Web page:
Wednesday, August 01, 2012

'Not Good But Great'

"American writers want to be not good but great; and so are neither."

Gore Vidal

Two Sisters: A Memoir in the Form of a Novel (1970)

The death yesterday of writer Gore Vidal cannot reasonably be seen as unexpected.

He was, after all, 86 years old, and when one has reached that age, even if one has been in apparently good health, things can change quickly.

I can't honestly say that I know what the state of Vidal's health had been. His nephew said his death was caused by complications from pneumonia, which may or may not have been a long–term condition.

But one thing I can say is that his death — at any age and regardless of the circumstances — is an unexpected blow for anyone who appreciates good writing and independent thinking.

And writers who survive him are heaping praise upon him at the time of his death — even if they didn't always agree with what he said or wrote during his life.

Vidal was an "elegant, acerbic all–around man of letters," writes Charles McGrath in the New York Times.

He "was impossible to categorize," says Elaine Woo in the Los Angeles Times, "which was exactly the way he liked it."

He always seemed to be around in one form or another, whether it was in person (i.e., his regular appearances on The Tonight Show with Johnny Carson) or through the mere mention of his name.

I recall once on one of my favorite TV shows, Frasier, Roz was trying to persuade Frasier to agree to be a celebrity host of a cruise in exchange for a trip to Alaska. Frasier was reluctant to, as he put it, "trade on one's good name," but he had second thoughts when Roz told him Gore Vidal had gone on two such cruises in the preceding year.

"Gore Vidal?" Frasier asked incredulously. "He hates everything!"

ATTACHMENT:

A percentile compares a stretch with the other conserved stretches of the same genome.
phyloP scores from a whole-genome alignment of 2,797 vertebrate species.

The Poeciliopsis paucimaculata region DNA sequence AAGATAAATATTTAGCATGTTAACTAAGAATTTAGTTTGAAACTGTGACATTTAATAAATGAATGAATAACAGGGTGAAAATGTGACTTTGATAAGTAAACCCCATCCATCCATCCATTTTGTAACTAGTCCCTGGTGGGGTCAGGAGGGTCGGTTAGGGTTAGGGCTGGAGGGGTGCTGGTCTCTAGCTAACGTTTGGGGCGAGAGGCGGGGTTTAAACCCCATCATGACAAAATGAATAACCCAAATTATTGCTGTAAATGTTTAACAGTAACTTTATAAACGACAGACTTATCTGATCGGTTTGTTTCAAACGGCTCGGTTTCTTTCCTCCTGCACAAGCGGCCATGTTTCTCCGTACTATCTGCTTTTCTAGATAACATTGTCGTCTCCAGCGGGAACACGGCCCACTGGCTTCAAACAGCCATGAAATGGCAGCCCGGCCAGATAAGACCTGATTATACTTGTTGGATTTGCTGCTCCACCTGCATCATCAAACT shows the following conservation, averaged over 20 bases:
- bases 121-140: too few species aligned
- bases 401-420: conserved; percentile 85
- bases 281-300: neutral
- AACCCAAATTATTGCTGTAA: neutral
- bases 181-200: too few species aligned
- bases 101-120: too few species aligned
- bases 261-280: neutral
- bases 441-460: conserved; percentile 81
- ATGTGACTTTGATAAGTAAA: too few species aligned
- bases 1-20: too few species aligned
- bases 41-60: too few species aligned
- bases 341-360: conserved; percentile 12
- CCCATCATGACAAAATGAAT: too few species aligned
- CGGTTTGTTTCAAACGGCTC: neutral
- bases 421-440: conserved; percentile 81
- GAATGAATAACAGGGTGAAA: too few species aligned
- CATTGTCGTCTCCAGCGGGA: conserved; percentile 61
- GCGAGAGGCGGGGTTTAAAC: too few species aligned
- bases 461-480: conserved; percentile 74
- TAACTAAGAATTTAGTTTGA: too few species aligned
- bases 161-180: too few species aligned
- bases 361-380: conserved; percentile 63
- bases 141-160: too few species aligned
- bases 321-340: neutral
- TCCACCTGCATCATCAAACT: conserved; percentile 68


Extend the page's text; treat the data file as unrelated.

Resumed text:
Maybe he didn't hate everything. But if he didn't, he did seem to make an effort to be even–handed with things and people that most of the rest of us do not like.

His career spanned parts of six decades, but it was early in Vidal's career when his novel "The City and the Pillar," made him a literary outcast because of its treatment of homosexuality.

One could say he made a career of being the devil's advocate.

He corresponded with convicted Oklahoma City bomber Timothy McVeigh and wrote an extensive defense of McVeigh for Vanity Fair. McVeigh initiated the correspondence after reading an article Vidal wrote about the erosion of the Bill of Rights in the raid of the Branch Davidian compound in Waco, Texas.

And he alienated many with his insistence that the 9/11 terrorist attacks were inside jobs.

But no matter what kind of reaction his words and writings received, he remained convinced of the rightness of his views.

"There is not one human problem," he said, "that could not be solved if people would simply do as I advise."

One of the things I admired about Vidal was his passion for history and politics. His book about Lincoln was and still is, in my opinion, one of the best historical novels ever written — and I minored in history in college. History has always been one of my passions, too.

Vidal knew, though, that his wasn't exactly a warm and fuzzy personality.

"I'm exactly as I appear," he said. "There is no warm, lovable person inside. Beneath my cold exterior, once you break the ice, you find cold water."

It's been my experience that many writers are like that. But few are as honest about it as Gore Vidal.

And that, I suppose, is what I will miss the most about Vidal — the honesty of his words.

Even if you didn't agree with him, you could not help but appreciate his candor.